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Mike Aviles and Andrew Romine are redundant on the Tigers' roster

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With Andrew Romine and Mike Aviles serving the exact same purpose, the Tigers should only keep one on the 25-man roster.

Reinhold Matay-USA TODAY Sports

Let me describe two different players. Player A is a utility player who can play up the middle of the infield, third base, and some corner outfield in a pinch. He is primarily used as a late inning defensive replacement, and to give some of the starters an off day every once in a while. He can probably be expected to get between 200-250 plate appearances this season. Player B is a utility player who can play up the middle of the infield, third base, and some corner outfield in a pinch. He is primarily used as a late inning defensive replacement, and to give some of the starters an off day every once in a while. He can probably be expected to get between 200-250 plate appearances this season.

Wait, what? Aren't they the exact same player?

The Tigers have a redundancy problem, and their names are Andrew Romine and Mike Aviles. Both serve the same purpose, yet both are expected to be on the 25-man roster when the Tigers break camp.

The Tigers seem to have a fetish for utility infielders. Whether it's putting Hernan Perez on the 2014 playoff roster over Tyler Collins, keeping Perez on the 25-man roster along with Romine at the beginning of 2015, or designating young Daniel Fields for assignment to get 34-year-old Josh Wilson on the roster in September, the Tigers seem to prefer versatility at the expense of functionality.

This philosophy isn't solely on manager Brad Ausmus. This preference for utility infielders has spanned two managers, and now two general managers. When Jim Leyland was at the helm, the Tigers usually kept two such players on the roster. Remember our old friends Ramon Santiago, Will Rhymes, Danny Worth, and Neifi Perez? Heck, even a young Omar Infante played the redundancy role during the 2006 run to the World Series. [Ed.: Don't forget Don Kelly.]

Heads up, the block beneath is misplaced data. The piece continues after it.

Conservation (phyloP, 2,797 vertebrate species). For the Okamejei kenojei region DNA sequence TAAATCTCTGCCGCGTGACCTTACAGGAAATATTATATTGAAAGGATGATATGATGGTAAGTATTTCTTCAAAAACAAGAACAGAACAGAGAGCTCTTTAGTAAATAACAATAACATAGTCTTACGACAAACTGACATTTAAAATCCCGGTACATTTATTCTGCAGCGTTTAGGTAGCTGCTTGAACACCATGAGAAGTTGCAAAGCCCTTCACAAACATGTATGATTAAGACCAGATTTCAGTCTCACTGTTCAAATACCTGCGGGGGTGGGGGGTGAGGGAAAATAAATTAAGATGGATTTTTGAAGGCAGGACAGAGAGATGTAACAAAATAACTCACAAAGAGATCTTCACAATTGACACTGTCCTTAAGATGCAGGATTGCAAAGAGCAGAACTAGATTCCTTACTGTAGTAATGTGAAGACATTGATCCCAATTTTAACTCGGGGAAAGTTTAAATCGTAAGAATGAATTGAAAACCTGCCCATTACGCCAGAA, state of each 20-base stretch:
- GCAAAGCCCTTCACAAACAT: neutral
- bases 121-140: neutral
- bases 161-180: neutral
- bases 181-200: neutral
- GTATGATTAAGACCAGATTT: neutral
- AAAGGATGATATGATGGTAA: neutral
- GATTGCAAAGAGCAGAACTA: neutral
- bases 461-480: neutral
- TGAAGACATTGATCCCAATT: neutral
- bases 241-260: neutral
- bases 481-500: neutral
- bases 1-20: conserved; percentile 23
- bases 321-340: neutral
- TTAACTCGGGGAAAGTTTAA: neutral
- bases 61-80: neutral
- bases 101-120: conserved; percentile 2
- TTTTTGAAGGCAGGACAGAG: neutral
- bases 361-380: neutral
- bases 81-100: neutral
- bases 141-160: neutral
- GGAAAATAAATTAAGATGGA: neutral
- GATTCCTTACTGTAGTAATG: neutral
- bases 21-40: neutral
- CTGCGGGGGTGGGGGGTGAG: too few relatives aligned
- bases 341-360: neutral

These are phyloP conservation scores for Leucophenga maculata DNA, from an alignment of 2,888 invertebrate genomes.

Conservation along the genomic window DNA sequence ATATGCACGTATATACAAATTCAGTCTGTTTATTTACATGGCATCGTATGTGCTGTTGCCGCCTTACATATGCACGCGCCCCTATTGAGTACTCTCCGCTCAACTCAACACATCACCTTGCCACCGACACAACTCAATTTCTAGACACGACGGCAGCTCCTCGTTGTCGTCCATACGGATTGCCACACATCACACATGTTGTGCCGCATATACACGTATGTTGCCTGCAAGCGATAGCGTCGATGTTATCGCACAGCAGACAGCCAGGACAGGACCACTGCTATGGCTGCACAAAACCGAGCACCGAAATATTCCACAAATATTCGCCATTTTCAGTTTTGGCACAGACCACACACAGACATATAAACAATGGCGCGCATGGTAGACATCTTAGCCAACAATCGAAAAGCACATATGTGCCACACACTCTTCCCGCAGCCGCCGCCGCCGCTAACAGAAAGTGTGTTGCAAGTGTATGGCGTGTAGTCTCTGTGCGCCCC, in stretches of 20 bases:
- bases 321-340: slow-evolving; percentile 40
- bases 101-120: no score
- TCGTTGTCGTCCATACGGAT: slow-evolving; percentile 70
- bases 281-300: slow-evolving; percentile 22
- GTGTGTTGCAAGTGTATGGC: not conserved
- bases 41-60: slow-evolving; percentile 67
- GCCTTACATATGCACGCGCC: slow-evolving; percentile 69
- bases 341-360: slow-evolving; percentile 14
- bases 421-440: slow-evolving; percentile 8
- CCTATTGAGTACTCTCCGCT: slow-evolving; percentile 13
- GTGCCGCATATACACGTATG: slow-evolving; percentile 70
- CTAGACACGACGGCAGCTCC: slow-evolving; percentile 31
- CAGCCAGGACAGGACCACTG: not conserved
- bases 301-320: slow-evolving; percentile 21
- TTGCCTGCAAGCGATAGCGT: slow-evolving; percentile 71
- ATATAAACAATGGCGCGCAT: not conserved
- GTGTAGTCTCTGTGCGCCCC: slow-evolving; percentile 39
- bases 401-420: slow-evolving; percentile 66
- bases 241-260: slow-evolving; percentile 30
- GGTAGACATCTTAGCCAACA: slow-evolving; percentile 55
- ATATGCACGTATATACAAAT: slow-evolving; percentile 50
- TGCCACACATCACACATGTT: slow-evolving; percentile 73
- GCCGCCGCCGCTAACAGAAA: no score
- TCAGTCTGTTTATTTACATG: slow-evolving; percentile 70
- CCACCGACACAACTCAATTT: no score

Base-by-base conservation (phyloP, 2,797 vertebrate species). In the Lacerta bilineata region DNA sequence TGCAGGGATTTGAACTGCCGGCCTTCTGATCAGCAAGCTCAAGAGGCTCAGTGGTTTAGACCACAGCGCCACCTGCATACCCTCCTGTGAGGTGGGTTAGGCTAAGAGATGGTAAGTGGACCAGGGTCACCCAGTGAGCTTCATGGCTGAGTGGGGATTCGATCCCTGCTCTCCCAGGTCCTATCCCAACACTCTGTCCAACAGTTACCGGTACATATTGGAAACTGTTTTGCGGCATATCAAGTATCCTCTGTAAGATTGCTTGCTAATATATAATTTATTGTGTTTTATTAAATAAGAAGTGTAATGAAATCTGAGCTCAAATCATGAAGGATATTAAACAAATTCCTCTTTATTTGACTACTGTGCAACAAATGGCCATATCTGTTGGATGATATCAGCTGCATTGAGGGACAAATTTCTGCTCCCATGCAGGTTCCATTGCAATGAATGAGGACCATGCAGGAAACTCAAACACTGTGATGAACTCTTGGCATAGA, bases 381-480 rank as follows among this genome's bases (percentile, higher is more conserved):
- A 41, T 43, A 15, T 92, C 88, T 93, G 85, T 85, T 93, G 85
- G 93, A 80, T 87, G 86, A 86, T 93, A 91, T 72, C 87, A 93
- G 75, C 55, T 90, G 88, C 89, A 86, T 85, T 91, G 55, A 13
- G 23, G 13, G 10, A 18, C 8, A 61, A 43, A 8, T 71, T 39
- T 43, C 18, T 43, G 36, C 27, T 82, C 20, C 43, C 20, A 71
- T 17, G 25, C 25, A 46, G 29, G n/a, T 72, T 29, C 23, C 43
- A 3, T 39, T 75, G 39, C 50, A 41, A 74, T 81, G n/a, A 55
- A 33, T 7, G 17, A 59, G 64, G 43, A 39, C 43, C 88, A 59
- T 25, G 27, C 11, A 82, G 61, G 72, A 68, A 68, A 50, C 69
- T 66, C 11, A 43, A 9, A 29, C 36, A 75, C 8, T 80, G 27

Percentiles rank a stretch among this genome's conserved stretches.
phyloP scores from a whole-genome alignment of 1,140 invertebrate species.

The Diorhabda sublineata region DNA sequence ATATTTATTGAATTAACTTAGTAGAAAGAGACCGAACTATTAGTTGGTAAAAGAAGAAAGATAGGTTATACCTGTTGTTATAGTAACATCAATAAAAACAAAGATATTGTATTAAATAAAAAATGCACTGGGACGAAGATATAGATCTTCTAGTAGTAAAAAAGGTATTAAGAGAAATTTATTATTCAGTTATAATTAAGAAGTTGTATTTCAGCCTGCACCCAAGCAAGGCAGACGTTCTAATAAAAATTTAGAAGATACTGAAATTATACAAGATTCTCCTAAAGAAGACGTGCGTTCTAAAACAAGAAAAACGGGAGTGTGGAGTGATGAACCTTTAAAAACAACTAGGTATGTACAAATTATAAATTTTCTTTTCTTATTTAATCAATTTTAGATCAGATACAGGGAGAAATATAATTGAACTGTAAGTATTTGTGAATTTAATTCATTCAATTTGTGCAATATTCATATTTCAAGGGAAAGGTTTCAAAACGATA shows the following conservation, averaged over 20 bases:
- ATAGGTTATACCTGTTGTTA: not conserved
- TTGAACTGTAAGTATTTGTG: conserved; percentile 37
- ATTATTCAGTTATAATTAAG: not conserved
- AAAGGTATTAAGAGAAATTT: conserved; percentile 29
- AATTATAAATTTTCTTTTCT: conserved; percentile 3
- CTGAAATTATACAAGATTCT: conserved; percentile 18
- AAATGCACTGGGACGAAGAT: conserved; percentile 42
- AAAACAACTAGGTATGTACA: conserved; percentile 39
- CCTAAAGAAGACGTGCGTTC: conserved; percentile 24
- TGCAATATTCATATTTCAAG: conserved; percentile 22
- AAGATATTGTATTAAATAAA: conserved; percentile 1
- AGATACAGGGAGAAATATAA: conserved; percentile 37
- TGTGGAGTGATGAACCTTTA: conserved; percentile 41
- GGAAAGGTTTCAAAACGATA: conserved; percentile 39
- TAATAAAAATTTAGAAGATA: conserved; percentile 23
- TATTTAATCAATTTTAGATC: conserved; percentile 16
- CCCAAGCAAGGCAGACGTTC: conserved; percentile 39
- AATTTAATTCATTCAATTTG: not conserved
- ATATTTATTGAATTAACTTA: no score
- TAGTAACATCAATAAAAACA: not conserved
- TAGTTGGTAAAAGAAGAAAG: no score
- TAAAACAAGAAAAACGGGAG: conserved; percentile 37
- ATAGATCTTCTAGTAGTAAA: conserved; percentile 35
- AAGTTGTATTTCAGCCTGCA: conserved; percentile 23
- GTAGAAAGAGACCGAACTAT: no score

When the Tigers signed Aviles, it was assumed that he'd serve as a part-time outfielder. Then, along came Justin Upton. Now, Cameron Maybin will be the team's fourth outfielder when healthy. With two potential All-Stars manning the corners at all times, it's hard to picture either Romine or Aviles seeing any time in the outfield.

In the infield, Detroit has a pair of studs up the middle in Ian Kinsler and Jose IglesiasNick Castellanos is entrenched at third base; while underwhelming on defense, he's on his way to becoming a very good player himself. When any of them need a day off, either Romine or Aviles would get the call. Castellanos is the only starting infielder that would be lifted for a late-inning defensive replacement. Only one of Romine and Aviles can fill that role.

Last year, Romine averaged 25 plate appearances per month through August. When Hernan Perez was on the roster, he averaged 17.5 plate appearances a month. The Tigers struggle to get one utility infielder playing time, so why keep two, both of whom produce virtually no offensive value? If you combine those two averages into 43 plate appearances per month for one player, then that infielder will rack up just over 250 plate appearances on the season, a reasonable number for the 25th man on the roster.

The Tigers have better alternatives for specialized roles off the bench as well. With one of Maybin or Gose on the bench, neither Aviles nor Romine would be likely to see many chances as a pinch runner. In the event of an injury to a starting infielder, Romine would be the preferred option over Aviles due to his superior defense. And, God forbid, if Jose Iglesias goes down for an extended period of time, Dixon Machado is waiting in Triple-A Toledo.

So, why do the Tigers need both Romine and Aviles? Simply put: they don't.